Tech Law Journal
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Oct. 27, 2000
8:00 AM ET.
Alert No. 51.

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News Briefs

10/26. The House and Senate remain in session. Several major tax and appropriations bills, which may serve as vehicles for passage of technology related provisions, are still under consideration.
10/26. The House passed HR 2614, a large tax package that includes, among other things, the Foreign Sales Corporation bill. The current FSC tax regime, and the replacement language contained in HR 2614, benefit high tech companies that sell goods and services abroad. The WTO recently held that the current FSC tax regime constitutes an illegal export subsidy. Passage of the replacement language would, at least temporarily, avert a potential trade war with the EU, in which the EU might target for retaliation major U.S. tech exporters, such as Microsoft and Intel. There is little debate in the U.S. over whether the FSC bill should be passed. However, the underlying tax bill to which it is attached is being delayed by pre-election posturing and publicity seeking. HR 2614 passed on a largely partisan vote of 237 to 174. 203 Republicans and 33 Democrats voted in favor. See, Roll Call No. 560. The White House press office released a statement that said that Bill Clinton will veto the bill. "As the President made clear today, the majority in Congress put forward a partisan legislative tax proposal ... If H.R. 2614 reaches his desk, he will be forced to veto it." Earlier in the day, Bill Clinton sent a letter to House Speaker Denny Hastert (R-IL) and Senate Majority Leader Trent Lott (R-MS) about the tax bill. He stated that "While we have already reached substantial agreement in important areas, such as replacement of the Foreign Sales Corporations regime, your legislation has substantial flaws in several key areas." The bill also contains a variety of tax cuts, raises the minimum wage by $1, and restores Medicare cuts for health care providers. The Senate has debated, but not yet voted on, this bill.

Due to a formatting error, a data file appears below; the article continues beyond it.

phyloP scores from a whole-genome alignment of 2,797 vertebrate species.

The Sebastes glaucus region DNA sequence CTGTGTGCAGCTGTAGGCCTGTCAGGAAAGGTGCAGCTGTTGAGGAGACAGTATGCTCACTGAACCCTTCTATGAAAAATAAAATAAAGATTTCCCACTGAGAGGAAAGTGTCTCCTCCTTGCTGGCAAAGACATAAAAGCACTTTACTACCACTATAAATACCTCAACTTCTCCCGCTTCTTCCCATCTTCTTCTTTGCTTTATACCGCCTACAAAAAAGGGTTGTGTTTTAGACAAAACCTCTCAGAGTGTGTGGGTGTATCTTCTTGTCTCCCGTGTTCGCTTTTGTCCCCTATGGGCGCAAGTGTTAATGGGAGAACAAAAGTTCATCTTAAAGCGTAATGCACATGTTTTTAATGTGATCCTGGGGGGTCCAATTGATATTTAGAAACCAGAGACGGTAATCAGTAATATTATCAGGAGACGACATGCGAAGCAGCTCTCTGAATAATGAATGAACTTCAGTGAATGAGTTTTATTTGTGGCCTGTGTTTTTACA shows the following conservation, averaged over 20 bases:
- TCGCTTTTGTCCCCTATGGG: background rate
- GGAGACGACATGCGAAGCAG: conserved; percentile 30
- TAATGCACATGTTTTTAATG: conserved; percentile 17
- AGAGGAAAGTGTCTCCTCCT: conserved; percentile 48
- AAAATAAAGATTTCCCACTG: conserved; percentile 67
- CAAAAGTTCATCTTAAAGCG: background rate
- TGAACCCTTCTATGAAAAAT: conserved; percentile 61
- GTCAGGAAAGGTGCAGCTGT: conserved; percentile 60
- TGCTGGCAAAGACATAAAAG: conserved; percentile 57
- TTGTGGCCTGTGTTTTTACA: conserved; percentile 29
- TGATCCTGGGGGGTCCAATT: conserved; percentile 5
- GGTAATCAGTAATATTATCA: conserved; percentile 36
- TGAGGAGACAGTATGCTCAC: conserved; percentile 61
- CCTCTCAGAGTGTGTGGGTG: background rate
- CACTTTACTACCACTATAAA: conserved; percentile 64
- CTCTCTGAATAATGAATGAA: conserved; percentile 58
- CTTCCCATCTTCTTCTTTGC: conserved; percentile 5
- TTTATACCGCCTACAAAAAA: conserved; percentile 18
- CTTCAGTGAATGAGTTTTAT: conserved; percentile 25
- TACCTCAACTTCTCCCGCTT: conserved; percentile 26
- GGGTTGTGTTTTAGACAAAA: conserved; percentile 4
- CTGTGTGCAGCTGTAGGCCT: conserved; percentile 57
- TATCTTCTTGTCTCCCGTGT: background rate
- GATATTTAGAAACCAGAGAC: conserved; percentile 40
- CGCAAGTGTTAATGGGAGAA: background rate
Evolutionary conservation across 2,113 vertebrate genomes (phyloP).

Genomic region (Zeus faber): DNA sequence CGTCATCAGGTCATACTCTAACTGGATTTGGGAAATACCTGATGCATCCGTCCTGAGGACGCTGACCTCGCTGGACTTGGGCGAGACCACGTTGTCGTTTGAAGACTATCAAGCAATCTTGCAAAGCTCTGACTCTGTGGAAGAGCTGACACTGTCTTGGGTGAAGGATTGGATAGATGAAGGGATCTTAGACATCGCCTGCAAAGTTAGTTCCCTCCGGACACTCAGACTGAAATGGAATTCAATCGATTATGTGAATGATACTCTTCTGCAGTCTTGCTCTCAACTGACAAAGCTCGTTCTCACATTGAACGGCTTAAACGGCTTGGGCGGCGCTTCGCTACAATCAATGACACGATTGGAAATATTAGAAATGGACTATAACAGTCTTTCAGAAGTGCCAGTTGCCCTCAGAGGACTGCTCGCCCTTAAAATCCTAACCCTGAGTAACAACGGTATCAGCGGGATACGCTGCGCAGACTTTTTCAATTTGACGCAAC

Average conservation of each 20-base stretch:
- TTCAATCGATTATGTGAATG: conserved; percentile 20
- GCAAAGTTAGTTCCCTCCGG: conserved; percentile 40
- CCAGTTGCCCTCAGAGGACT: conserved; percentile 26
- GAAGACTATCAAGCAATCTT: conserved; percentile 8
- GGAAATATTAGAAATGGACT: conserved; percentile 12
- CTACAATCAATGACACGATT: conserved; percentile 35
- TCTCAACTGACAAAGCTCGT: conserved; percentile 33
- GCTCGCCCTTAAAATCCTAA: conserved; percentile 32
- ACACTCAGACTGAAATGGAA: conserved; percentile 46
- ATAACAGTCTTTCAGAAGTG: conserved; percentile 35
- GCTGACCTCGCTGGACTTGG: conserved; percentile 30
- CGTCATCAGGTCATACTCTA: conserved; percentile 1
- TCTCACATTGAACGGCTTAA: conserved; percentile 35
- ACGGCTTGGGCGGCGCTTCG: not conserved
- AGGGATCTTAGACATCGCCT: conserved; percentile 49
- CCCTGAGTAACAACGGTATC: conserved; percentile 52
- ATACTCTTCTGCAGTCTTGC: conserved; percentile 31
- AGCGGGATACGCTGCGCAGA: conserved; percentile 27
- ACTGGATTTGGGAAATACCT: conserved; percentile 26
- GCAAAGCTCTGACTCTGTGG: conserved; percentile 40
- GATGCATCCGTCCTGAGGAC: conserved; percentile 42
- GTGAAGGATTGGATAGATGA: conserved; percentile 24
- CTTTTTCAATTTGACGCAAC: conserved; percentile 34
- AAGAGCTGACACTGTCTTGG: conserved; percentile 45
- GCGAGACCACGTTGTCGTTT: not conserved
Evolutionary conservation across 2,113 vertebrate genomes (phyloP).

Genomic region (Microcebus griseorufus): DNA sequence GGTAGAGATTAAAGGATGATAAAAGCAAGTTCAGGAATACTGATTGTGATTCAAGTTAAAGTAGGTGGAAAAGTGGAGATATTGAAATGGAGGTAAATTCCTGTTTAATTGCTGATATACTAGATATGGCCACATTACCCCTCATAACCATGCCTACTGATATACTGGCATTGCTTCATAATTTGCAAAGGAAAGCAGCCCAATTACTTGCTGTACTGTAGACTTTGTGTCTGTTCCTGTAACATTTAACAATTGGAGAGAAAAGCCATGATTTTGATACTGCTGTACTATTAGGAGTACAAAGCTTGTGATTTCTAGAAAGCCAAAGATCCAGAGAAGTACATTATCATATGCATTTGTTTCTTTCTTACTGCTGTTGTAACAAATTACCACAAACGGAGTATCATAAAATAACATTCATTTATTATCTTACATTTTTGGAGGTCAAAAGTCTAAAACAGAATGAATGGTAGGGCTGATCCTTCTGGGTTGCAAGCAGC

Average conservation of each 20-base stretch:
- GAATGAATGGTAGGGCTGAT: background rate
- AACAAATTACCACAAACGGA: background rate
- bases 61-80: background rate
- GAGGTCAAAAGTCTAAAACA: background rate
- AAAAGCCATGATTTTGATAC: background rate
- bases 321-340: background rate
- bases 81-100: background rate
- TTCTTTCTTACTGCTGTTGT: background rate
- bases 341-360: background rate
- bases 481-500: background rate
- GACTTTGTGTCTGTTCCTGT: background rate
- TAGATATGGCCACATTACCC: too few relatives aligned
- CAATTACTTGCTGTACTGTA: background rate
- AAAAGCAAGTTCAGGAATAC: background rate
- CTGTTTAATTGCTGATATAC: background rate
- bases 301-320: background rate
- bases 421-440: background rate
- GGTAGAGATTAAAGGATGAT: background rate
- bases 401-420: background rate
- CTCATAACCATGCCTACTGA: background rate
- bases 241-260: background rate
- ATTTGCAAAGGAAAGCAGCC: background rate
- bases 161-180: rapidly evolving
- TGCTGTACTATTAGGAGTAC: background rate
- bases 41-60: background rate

10/26. The House passed HR 4942, an appropriations bill which contains funding for the Commerce, Justice, and State (CJS) departments. This bill includes USPTO funding. At issue is how much of the fees collected by the USPTO will be diverted to pay for other government programs. USPTO Director Todd Dickinson stated in a speech on Friday, Oct. 20, that the USPTO needs all of the fees that it collects to conduct its operations. Opponents of the diversion call it a "tax on innovation." The bill also contains a provision limiting the FCC's authority to grant low power FM licenses. The measure is supported by members of the House Commerce Committee, the National Association of Broadcasters, and National Public Radio. The bill also contains a Social Security number privacy protection provision; however, some privacy groups oppose the measure for being "riddled with loopholes and exceptions." See, opposition letter. The bill passed on a partisan vote of 206 to 198. See, Roll Call No. 562. Bill Clinton wrote a letter to House Speaker Denny Hastert (R-IL) and Senate Majority Leader Trent Lott (R-MS) stating that he will veto the bill. The Senate has not yet passed the bill.